Did you know that today (April 4, 2017) is Equal Pay Day? I didn’t either until I woke up to this stream of tweets:
It’s simple. Women deserve to be paid equally for equal work. #EqualPayDay
— Sen. Al Franken (@SenFranken) April 4, 2017
I have various degrees unrelated to my profession. I know women with CS degrees who were still paid less than me. 🙁 https://t.co/5KqmWy1tPe
— Eric Mann (@EricMann) April 4, 2017
"If you want equal pay, major in engineering and not women's studies!"
The only women's studies major I know is a senior software engineer.
— tuxedo masq (@alicegoldfuss) April 4, 2017
— NWLC (@nwlc) April 4, 2017
Men: you know how you can support women on #equalpayday? Tell your female colleagues doing the same work as you are what your pay is.
— objkshn (@objkshn) April 4, 2017
There’s been a lot of talk in the news and politics about equal pay laws: the idea being that women should get paid an equal amount as their male colleagues for the same work. There have been a host of studies (here’s one by Pew Research Center) that show a stubborn persistence in the gender pay gap over the last fifty years. For example, last year, a black women would only make $0.65 for every dollar that a white man would make performing that same task! The response to this in a number of states has been legislation mandating equal pay for equal work.
What does all this have to do with the INFORMS Analytics Conference, you ask? Well, it just so happens that yesterday Margrét Bjarnadóttir from the University of Maryland, College Park and PayAnalytics gave a talk entitled Closing the Gender Pay Gap With Analytics. In this talk, she described an analytical model designed to help companies close the gender pay gap between their male and female employees, while attempting to minimize costs to the company and maintain some sense of fairness.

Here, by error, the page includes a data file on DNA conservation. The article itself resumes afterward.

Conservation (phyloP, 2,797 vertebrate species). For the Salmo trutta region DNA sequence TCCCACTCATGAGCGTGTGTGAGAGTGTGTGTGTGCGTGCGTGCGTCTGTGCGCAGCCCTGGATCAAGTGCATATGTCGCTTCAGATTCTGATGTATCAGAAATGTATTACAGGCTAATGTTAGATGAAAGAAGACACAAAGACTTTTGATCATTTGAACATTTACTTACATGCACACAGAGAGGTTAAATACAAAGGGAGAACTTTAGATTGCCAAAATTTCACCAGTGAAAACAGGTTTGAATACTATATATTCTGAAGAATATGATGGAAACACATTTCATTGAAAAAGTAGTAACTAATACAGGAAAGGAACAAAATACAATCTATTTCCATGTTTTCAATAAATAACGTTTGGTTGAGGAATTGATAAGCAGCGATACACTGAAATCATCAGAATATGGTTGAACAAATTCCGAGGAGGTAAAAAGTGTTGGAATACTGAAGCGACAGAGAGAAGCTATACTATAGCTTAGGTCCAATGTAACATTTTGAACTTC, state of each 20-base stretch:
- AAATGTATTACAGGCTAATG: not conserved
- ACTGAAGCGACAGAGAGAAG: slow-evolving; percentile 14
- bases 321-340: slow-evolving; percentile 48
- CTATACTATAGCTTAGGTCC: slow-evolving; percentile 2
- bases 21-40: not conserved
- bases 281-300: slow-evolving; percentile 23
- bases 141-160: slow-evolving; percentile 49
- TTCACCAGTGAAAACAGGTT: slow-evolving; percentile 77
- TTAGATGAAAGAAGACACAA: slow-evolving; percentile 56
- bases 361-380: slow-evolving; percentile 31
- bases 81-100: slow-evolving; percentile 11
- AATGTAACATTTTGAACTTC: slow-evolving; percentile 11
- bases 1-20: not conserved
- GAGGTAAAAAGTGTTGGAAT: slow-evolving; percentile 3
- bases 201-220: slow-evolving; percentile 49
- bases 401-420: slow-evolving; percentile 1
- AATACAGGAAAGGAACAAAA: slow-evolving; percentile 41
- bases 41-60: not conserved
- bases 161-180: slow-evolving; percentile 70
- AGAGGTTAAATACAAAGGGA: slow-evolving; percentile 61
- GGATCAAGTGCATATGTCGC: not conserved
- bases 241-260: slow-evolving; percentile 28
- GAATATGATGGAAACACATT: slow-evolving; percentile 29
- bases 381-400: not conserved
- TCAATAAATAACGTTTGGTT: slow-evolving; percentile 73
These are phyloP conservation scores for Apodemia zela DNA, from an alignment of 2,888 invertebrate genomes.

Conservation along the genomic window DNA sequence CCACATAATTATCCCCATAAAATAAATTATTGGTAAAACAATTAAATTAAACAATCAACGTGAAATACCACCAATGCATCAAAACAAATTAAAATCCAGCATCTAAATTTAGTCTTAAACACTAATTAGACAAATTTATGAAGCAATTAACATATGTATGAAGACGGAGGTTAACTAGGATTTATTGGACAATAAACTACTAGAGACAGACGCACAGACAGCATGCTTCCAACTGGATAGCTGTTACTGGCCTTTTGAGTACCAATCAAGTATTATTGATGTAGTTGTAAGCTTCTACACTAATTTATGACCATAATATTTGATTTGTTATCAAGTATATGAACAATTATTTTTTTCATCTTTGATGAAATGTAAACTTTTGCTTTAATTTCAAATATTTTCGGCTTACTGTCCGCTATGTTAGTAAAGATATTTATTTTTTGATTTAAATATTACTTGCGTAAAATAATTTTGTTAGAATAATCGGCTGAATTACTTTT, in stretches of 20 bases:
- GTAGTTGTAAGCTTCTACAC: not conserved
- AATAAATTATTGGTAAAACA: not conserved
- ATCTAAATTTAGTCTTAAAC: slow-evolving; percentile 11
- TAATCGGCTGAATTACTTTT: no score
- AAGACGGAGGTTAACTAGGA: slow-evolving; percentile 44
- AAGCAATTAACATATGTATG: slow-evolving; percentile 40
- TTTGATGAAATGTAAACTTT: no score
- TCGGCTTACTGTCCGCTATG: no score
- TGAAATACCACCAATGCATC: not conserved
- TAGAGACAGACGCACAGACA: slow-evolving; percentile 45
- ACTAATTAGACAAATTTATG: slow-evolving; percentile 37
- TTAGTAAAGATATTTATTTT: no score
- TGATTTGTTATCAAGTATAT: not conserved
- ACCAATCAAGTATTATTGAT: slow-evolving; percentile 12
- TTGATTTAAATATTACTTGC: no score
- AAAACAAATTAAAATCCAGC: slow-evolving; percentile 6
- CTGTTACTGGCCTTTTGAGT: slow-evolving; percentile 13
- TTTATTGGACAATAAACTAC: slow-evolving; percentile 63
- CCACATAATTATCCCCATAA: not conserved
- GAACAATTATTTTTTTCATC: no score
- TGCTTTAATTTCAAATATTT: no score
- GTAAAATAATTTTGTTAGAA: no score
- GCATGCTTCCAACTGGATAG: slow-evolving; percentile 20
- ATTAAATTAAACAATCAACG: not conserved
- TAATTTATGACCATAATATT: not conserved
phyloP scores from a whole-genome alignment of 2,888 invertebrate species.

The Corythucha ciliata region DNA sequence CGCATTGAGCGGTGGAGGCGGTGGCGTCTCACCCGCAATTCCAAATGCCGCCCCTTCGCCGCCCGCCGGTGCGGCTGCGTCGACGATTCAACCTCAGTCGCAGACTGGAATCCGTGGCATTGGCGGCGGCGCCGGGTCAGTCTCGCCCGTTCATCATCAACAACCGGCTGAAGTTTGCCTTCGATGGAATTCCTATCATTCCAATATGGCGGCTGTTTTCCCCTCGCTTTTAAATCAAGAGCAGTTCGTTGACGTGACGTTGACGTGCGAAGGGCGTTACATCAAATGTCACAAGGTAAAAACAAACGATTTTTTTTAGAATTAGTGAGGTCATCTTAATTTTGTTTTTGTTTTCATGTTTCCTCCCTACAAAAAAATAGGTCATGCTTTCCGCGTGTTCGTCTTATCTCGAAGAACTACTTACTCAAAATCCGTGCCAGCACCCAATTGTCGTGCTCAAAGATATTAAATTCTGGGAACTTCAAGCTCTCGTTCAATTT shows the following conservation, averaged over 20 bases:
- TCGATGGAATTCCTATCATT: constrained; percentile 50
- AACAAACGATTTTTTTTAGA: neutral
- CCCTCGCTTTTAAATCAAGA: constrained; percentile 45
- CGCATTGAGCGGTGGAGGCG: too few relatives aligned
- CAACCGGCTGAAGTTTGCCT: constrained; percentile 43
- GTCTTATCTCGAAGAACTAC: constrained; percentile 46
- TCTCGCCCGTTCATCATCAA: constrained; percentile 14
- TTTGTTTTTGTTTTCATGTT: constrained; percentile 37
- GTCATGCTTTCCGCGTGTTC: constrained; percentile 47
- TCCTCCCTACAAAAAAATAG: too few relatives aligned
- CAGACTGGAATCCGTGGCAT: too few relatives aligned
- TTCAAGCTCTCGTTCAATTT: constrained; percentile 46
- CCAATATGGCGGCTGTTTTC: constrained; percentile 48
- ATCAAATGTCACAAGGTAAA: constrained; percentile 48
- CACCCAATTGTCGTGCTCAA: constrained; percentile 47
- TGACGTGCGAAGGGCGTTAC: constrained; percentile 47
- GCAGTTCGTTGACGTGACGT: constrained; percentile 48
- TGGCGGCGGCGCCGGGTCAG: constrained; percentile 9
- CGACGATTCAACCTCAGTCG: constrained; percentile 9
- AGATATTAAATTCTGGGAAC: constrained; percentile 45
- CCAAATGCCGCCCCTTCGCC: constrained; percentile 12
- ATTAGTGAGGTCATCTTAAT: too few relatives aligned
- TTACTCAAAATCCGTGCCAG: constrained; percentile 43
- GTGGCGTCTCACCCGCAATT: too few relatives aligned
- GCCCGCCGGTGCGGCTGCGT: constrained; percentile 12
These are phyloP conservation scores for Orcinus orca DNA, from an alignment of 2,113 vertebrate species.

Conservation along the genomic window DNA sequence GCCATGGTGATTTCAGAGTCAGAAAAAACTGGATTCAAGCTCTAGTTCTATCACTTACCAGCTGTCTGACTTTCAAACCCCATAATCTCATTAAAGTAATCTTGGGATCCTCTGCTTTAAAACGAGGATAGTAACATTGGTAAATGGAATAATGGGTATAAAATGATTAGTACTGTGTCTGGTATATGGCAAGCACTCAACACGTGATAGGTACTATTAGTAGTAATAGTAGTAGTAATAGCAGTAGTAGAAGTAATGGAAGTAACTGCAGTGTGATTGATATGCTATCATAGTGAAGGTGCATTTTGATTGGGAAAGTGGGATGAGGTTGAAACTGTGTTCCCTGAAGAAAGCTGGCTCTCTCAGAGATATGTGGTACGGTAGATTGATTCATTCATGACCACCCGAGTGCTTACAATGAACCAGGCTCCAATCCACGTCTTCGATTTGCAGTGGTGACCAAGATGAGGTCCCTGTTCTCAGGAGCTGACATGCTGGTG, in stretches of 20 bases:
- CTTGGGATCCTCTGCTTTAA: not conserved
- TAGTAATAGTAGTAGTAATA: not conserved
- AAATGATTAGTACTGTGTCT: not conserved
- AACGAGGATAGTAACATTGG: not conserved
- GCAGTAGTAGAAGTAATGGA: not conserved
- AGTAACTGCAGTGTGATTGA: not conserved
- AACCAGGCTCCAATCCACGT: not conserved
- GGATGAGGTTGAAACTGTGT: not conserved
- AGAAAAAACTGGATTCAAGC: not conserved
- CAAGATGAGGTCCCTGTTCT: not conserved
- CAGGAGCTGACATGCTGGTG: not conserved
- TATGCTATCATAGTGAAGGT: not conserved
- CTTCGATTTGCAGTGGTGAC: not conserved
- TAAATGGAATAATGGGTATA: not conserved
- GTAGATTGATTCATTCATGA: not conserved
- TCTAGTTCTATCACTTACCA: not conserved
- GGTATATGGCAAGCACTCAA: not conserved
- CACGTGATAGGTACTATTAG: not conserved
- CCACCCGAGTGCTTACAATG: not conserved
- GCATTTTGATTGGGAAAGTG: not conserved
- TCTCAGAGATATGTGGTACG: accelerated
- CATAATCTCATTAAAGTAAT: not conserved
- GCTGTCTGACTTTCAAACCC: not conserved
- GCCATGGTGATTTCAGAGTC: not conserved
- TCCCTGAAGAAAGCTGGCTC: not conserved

It seems like the solution to this problem is pretty simple: give raises to women until your pay gap is gone! However, what Dr. Bjarnadóttir highlighted in her talk (and accompanying paper, found here is that there is a complicated feedback loop that gets formed when trying to associate pay and work output. In particular, paying a particular individual X more will have a simultaneous effect on the pay gap as well as on the traits that are used to determine what “equal work” means. This means, to quote her paper, that “men who strongly typify male employees in terms of [traits related to high pay] also tend to have large differential influence because paying them more increases the explanatory power of these traits.” Thus, in such models, paying men more is the cheapest way to close the gender pay gap.
This was a pretty eye-opening revelation to me. It turns out that there are all kinds of unintended consequences in so-called optimal methods of closing the pay gap. Here’s another: “A firm can reduce the explanatory power of gender and thus the gender pay gap by cunningly finding other ways to explain women’s low relative pay. One particularly relevant strategy is to create a job classification scheme to ‘ghettoize’ women apart from men in the firm’s organizational structure; the resulting job classification scheme – as encoded in a set of dummy variables in the log-wage regression – would absorb much of the explanatory power of gender, reducing the gender pay gap without raising the compensation of women at the firm.”
Dr. Bjarnadóttir continues in her paper to do a robust statistical analysis of these trends, perform simulations, and then offer advice for companies seeking to close their pay gap that is more in line with the spirit of “equal pay for equal work”. So, on this #EqualPayDay, it’s worth taking some time to think about not just the end goal, but the methods that we take to get there–and how analytics can be used both for good and for ill in the process.